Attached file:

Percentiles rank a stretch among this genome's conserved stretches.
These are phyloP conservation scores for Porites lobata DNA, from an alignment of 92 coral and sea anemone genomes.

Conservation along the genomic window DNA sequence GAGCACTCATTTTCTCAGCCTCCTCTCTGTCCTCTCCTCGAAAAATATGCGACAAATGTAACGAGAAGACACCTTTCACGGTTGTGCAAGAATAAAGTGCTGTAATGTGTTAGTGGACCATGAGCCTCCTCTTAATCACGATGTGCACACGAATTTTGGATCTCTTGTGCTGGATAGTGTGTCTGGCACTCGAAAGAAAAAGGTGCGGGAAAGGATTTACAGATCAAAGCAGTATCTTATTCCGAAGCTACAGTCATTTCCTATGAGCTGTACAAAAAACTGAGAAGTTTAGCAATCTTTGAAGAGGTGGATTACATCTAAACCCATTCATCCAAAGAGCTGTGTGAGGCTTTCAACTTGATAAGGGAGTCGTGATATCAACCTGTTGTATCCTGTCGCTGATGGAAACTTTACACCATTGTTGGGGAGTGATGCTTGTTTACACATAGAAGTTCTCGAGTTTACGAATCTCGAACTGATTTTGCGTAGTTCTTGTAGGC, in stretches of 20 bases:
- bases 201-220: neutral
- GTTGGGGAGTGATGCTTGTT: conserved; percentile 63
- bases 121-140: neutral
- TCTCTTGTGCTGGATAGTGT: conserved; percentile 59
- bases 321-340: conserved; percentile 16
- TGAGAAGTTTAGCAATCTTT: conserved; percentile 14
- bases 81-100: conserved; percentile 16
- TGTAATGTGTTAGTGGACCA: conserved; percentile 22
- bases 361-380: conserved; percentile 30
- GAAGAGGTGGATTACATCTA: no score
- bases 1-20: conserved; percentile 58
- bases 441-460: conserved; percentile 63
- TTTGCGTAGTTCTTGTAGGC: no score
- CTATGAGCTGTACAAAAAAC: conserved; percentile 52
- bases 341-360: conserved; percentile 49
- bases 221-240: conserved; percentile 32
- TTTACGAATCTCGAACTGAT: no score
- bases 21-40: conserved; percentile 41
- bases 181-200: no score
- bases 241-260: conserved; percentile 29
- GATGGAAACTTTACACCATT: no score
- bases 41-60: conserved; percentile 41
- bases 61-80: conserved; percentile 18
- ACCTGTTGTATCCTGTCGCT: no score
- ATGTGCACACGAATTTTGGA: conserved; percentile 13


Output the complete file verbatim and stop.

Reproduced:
Percentiles rank a stretch among this genome's conserved stretches.
These are phyloP conservation scores for Porites lobata DNA, from an alignment of 92 coral and sea anemone genomes.

Conservation along the genomic window DNA sequence GAGCACTCATTTTCTCAGCCTCCTCTCTGTCCTCTCCTCGAAAAATATGCGACAAATGTAACGAGAAGACACCTTTCACGGTTGTGCAAGAATAAAGTGCTGTAATGTGTTAGTGGACCATGAGCCTCCTCTTAATCACGATGTGCACACGAATTTTGGATCTCTTGTGCTGGATAGTGTGTCTGGCACTCGAAAGAAAAAGGTGCGGGAAAGGATTTACAGATCAAAGCAGTATCTTATTCCGAAGCTACAGTCATTTCCTATGAGCTGTACAAAAAACTGAGAAGTTTAGCAATCTTTGAAGAGGTGGATTACATCTAAACCCATTCATCCAAAGAGCTGTGTGAGGCTTTCAACTTGATAAGGGAGTCGTGATATCAACCTGTTGTATCCTGTCGCTGATGGAAACTTTACACCATTGTTGGGGAGTGATGCTTGTTTACACATAGAAGTTCTCGAGTTTACGAATCTCGAACTGATTTTGCGTAGTTCTTGTAGGC, in stretches of 20 bases:
- bases 201-220: neutral
- GTTGGGGAGTGATGCTTGTT: conserved; percentile 63
- bases 121-140: neutral
- TCTCTTGTGCTGGATAGTGT: conserved; percentile 59
- bases 321-340: conserved; percentile 16
- TGAGAAGTTTAGCAATCTTT: conserved; percentile 14
- bases 81-100: conserved; percentile 16
- TGTAATGTGTTAGTGGACCA: conserved; percentile 22
- bases 361-380: conserved; percentile 30
- GAAGAGGTGGATTACATCTA: no score
- bases 1-20: conserved; percentile 58
- bases 441-460: conserved; percentile 63
- TTTGCGTAGTTCTTGTAGGC: no score
- CTATGAGCTGTACAAAAAAC: conserved; percentile 52
- bases 341-360: conserved; percentile 49
- bases 221-240: conserved; percentile 32
- TTTACGAATCTCGAACTGAT: no score
- bases 21-40: conserved; percentile 41
- bases 181-200: no score
- bases 241-260: conserved; percentile 29
- GATGGAAACTTTACACCATT: no score
- bases 41-60: conserved; percentile 41
- bases 61-80: conserved; percentile 18
- ACCTGTTGTATCCTGTCGCT: no score
- ATGTGCACACGAATTTTGGA: conserved; percentile 13